Introductory industry education would benefit these industry partners in the same way it benefits support, operations, and shared service staff. They’ll gain a greater level of knowledge about what their clients and prospects do for a living and the challenges they face every day. Pursuing this education shows they care enough to make the effort. It shows their professionalism and commitment to the industry. Plus, it sets them apart from their peers—their competitors.
What does industry partner education look like in real life?
The National Association of Home Builders’ (NAHB) Certified Graduate Associate (CGA) program is part of the Certified Graduate Builder credential family. ‘Associate’ refers to the NAHB membership tier for companies selling supplies and services to home builders: associate members. The National Apartment Association has a similar program, Certified Apartment Supplier.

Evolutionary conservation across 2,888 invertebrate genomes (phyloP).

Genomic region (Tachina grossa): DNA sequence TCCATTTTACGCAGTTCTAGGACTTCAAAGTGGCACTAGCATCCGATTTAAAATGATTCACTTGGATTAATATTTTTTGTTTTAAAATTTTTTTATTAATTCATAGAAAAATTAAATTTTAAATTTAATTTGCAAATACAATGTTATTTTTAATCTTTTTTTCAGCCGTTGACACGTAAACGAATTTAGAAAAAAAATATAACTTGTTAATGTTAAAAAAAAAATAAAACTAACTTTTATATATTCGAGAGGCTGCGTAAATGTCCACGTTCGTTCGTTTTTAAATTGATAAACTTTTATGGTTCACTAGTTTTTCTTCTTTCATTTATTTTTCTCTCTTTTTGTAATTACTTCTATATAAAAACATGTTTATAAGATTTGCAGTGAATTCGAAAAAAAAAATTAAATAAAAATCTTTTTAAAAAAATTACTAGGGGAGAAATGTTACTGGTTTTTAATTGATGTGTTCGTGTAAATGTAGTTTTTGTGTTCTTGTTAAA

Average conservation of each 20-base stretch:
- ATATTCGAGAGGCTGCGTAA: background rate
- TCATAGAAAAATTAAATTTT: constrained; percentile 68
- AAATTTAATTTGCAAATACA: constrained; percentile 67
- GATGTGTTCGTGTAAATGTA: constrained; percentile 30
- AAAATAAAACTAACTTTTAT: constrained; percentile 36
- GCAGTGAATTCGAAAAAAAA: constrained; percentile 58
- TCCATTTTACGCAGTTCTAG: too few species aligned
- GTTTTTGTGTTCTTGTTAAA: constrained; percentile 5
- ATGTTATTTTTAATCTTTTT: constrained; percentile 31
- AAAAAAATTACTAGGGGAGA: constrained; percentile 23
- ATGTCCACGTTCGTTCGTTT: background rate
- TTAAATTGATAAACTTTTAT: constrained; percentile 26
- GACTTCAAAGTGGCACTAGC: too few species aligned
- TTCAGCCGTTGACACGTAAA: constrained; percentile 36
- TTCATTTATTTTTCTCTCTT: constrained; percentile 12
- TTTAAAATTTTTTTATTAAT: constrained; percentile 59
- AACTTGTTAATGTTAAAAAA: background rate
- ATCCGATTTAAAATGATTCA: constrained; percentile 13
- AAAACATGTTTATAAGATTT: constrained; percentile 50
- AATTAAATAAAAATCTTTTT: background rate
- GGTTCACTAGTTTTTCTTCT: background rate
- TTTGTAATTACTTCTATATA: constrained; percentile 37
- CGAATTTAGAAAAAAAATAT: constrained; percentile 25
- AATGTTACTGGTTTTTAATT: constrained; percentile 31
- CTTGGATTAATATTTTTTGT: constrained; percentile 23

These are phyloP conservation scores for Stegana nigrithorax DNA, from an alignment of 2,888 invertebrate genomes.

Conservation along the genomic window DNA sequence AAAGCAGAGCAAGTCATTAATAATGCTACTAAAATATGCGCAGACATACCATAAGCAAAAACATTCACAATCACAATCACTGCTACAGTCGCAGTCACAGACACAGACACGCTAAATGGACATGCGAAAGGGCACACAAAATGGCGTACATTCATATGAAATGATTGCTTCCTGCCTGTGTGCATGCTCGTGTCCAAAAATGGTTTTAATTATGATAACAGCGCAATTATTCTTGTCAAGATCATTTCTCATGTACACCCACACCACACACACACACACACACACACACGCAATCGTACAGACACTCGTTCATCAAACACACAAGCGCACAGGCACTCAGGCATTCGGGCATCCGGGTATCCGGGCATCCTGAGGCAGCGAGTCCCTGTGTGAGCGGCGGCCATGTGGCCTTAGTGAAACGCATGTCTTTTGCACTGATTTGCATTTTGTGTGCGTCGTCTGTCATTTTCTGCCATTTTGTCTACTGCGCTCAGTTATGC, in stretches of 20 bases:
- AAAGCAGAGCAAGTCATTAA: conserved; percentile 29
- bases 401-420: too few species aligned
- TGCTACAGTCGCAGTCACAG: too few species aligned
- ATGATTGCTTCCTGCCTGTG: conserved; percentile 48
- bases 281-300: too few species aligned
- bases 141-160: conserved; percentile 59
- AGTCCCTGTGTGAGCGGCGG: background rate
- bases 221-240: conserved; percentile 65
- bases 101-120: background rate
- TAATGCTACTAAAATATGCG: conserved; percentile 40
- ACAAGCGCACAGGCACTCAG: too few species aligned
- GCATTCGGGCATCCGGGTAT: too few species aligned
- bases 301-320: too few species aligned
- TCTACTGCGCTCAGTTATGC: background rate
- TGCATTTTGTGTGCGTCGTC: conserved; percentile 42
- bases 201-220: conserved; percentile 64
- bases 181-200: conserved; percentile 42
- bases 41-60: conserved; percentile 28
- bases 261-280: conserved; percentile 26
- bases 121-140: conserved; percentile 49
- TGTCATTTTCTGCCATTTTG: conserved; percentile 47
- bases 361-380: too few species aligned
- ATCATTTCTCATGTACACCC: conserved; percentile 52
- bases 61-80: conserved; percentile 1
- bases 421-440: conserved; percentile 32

In the CGA program, associate members “gain a better understanding of the industry they serve from the best source possible: builders and remodelers with years of field experience.” They must take two six-hour required courses—Basics of Building and Business Management for Building Professionals—plus two three-hour elective courses. After earning their CGA, designation holders must complete four hours or credits each year and pay an annual renewal fee.
Employers on both sides of membership—professionals and industry partners—need help retaining staff. Introductory education and credentialing programs help their employees find their way in the industry and feel better about their role in it. These programs also help your association develop ties with all kinds of professionals in member companies—a benefit for you at renewal time.